An unbelievable amount of thought, time and energy are put into every advertisement. Just think about how much money a 30-second commercial spot during the super bowl costs. These corporations know exactly what they are doing. They are playing on your emotions and subconscious through their advertisements so you buy their product, whether you want to or not. Edward Bernays clients were some of the most successful businesses of the time, thanks to Bernays cunning advertisements. Betty Crocker approached him when they were having trouble selling their instant cake mix. Bernays instructed them to change the recipe by adding an egg, which would make the consumer feel that they weren’t just using an “instant mix.” Bernays trick worked, and sales soared.
His next client, however, was far less innocent. A short time after the success with Betty Crocker, Bernays was approached by the American Tobacco Company who was trying to figure out how to convince females to smoke cigarettes. Apparently, at the time there was a stigma attached to females smoking as it was not “lady like.” Bernays and the ATC wanted to end this taboo and open up the tobacco market to the feminine half of the human population, which would double sales. Bernays exploited the women’s civil right struggle by making advertisements that claimed it was liberating and empowering for women to smoke cigarettes. In his advertisements, Bernays called cigarettes “torches of freedom” and encouraged young feminists to “light up.” Again his deceptive marketing worked and the American Tobacco Company doubled their revenue.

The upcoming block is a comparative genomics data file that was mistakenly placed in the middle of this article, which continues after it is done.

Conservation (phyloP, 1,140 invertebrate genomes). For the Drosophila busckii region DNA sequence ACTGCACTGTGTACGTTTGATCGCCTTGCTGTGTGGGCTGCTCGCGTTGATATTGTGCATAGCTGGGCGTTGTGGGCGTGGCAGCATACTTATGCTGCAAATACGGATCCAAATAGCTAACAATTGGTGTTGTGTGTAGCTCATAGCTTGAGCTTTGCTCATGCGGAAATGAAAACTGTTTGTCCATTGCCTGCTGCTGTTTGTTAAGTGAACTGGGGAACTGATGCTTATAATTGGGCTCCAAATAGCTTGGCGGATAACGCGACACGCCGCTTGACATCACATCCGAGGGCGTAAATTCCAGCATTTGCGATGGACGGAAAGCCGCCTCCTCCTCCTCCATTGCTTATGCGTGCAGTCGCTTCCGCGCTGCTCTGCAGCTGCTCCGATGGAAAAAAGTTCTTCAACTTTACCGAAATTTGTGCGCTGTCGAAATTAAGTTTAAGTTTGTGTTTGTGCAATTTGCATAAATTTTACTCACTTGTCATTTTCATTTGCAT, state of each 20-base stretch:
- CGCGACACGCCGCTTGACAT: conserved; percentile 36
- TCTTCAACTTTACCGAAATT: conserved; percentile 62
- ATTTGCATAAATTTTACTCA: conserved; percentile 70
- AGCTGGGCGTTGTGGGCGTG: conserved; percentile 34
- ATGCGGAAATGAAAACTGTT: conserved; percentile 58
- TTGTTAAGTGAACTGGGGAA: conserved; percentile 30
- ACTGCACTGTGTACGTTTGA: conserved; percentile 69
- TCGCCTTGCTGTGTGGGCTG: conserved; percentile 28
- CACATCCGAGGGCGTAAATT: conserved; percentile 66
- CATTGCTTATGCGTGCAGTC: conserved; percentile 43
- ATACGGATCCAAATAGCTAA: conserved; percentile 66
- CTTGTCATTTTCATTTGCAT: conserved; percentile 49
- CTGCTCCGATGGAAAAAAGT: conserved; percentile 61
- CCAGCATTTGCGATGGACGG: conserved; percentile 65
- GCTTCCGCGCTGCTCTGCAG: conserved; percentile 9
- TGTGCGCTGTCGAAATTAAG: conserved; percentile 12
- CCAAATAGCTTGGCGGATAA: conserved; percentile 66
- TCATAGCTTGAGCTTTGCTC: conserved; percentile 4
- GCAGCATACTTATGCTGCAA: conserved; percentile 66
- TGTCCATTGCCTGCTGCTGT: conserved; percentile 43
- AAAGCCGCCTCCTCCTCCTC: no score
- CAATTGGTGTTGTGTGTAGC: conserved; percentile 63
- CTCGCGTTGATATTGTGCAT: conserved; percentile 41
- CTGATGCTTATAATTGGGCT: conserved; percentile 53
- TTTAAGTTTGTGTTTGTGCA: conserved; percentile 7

These sentiments are echoed in Bernays work as well, In Propaganda, he writes “In theory, every citizen makes up his mind on public questions and matters of private conduct. In practice, if all men had to study for themselves the abstruse economic, political, and ethical data involved in every question, they would find it impossible to come to a conclusion about anything……It might be better to have, instead of propaganda and special pleading, committees of wise men who would choose our rulers, dictate our conduct, private and public, and decide upon the best types of clothes for us to wear and the best kinds of food for us to eat. But we have chosen the opposite method, that of open competition. We must find a way to make free competition function with reasonable smoothness. To achieve this society has consented to permit free competition to be organized by leadership and propaganda. Some of the phenomena of this process are criticized—the manipulation of news, the inflation of personality, and the general ballyhoo by which politicians and commercial products and social ideas are brought to the consciousness of the masses. The instruments by which public opinion is organized and focused may be misused. But such organization and focusing are necessary to orderly life.”
This twisted world view was common among the intellectual elite at the time and still resonates today through their teachings. “Propaganda” actually wasn’t a bad word until it was picked up and used by Hitler, who was an avid reader of the work coming from western PR experts. Prior to Hitler, propaganda was a totally acceptable word that was used by politicians and advertisers frequently.